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Student Perspective: Julia

November 30, 2017

Perhaps the most rewarding thing about working with students is when you watch them come to a conclusion that was created by a thought process that was stirred by a lesson taught.  Students are often good at regurgitating the same message that has been force-fed into them, but rarely are these creative thoughts.  This past month Julia, our pharmacy extern from Ohio Northern University, went on the journey with us that led her to a new conclusion and she was kind enough to share it in the November edition of Student Perspective:

From the moment I stepped through the doors into the clinic, I knew that this place was more than just a clinic, it was a family. Throughout this rotation, I had the pleasure of getting to know both the staff and the patients that make this place so special. The relationship they have with each other is not just the typical healthcare-patient relationship. It is much more than that – it is kinship. I am thankful to have been a part of this kinship, this feeling of being connected to one another, for the past month and will greatly miss working here and being a part of that kinship as I continue on through my rotations.

During this past month, I had the opportunity to read the book, Tattoos on the Heart, by Father Gregory Boyle, a Jesuit priest. Fr. Gregory, or “G” as he’s known by his homies, talks extensively about kinship and its role in humanity and in compassion. I truly believe that this kinship and compassion can transform the world around us. If we stop and take a moment to love one another, to feel this kinship with them, how many of the world’s problems would be solved? Working with the underserved, some people may be quick to judge how that person is dealing with all of their hardships. I would challenge them to strive towards the compassion that Fr. G talks about: the “compassion that can stand in awe at what the poor have to carry rather than stand in judgment at how they carry it.” Let that sink in a moment – that we should stand in awe at the crosses and hardships that other people have to deal with, rather than how they react to their hardships. If someone approaches you in a disgruntled manner, often it is because of something they are dealing with in life. They are not inherently mean. We are all God’s creation, made in perfect love. Often, they are lacking someone in their life to show them and remind them of that love. When someone is going through their hardest battles, do not stand in judgment at how they are carrying their cross. Instead, be that love to them. Listen to them and share with them the kindness and love that we were created to share with each other.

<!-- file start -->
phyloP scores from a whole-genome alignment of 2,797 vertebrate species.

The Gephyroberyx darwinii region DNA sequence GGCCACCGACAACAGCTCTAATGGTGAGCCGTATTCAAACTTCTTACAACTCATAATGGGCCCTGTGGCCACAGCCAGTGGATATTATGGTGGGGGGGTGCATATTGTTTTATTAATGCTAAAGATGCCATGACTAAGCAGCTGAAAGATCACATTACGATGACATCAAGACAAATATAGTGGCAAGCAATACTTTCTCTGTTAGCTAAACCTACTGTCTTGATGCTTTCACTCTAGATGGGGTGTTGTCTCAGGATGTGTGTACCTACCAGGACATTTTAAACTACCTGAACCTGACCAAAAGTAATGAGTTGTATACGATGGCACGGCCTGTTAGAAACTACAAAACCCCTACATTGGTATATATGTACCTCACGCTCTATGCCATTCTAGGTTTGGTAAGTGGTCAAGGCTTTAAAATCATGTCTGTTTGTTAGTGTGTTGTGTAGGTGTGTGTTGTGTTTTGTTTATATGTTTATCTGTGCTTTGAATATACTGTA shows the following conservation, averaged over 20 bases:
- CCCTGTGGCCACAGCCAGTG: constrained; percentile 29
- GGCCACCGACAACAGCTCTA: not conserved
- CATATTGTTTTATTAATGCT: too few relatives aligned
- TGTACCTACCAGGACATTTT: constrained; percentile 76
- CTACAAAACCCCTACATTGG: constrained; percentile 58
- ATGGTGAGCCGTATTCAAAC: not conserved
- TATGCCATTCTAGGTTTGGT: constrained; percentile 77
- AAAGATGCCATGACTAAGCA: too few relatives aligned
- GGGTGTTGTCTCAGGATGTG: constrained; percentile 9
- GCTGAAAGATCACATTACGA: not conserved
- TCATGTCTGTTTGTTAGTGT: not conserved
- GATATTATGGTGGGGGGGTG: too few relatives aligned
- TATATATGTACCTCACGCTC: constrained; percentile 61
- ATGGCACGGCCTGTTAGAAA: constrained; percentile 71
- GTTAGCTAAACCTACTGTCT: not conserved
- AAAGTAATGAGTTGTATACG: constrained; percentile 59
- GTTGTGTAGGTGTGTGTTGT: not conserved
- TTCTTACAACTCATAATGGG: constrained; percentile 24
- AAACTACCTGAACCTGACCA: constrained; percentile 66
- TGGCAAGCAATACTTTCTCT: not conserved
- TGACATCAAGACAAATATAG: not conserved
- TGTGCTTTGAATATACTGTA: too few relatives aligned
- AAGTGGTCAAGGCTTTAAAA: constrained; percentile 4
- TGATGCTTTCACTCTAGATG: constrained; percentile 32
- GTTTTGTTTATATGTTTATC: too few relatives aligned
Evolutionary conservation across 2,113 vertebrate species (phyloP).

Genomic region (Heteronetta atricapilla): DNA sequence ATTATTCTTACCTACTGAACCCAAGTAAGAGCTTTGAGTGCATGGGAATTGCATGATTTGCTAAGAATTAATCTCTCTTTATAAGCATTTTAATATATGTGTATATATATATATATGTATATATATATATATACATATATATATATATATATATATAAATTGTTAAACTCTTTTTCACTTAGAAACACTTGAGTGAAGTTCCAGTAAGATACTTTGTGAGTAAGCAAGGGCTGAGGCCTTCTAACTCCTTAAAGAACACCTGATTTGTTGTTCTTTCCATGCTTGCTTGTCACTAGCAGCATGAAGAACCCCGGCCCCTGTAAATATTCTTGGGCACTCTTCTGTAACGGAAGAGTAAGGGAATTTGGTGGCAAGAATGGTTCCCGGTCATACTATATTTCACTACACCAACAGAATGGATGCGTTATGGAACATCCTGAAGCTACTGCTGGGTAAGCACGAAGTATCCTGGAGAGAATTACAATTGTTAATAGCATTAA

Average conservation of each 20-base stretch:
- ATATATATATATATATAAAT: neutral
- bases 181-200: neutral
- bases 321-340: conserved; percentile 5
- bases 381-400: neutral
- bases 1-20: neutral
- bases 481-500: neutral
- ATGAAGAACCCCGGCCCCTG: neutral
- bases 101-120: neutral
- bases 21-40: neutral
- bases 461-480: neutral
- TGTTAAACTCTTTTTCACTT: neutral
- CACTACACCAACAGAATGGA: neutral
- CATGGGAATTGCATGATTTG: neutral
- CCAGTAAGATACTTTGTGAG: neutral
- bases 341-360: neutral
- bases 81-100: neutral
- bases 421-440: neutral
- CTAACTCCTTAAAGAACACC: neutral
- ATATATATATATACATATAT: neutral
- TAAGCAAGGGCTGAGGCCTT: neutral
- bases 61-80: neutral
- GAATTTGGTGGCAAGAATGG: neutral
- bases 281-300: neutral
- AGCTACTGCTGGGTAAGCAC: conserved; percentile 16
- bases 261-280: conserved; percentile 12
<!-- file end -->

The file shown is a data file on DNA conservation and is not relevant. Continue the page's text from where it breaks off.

We all have our crosses to carry in this life. It is our responsibility to take those crosses that we have, and to use them to relate to those around us and truly feel with them, not just for them, and most certainty not in judgment. If we allow ourselves to feel that kinship, that compassion, we can be transformed by each other. We all have a lot to learn from each other. We all have our own experiences and hardships. I would not trade a single hardship that I have gone through in my life, simply because those hardships allow me to feel a connection with those around me, creating a kinship with them. I understand what they are going through, and I want to be by their side, helping them through that hardship. I am thankful for the hardships I have gone through, and I am thankful to have to opportunity to walk with others on their journey, helping them carry their cross if I am able.

One of Fr. G’s quotes states, “it’s more important that they know you, than that they know what you know.” While he wasn’t talking about medicine at the time, I think this applies very well to the clinic and to healthcare in general. As a pharmacy student, it is easy to get wrapped up in the medicine and make all of these great plans to help the patient. But all of that means nothing if you don’t get to know your patient, and they in turn get to know you, building that comradery, that kinship, that relationship of mutual trust and love.

This rotation has taken place during the season of Thanksgiving. I am reminded of how thankful I am to have gotten to know the patients and the staff here. They have all impacted me in their own way and will stay with me for years to come. I think what I gained most from this rotation is learning how to incorporate that kinship into my everyday practice of pharmacy. The world is a much greater place when we stand side by side and walk this journey together in kinship.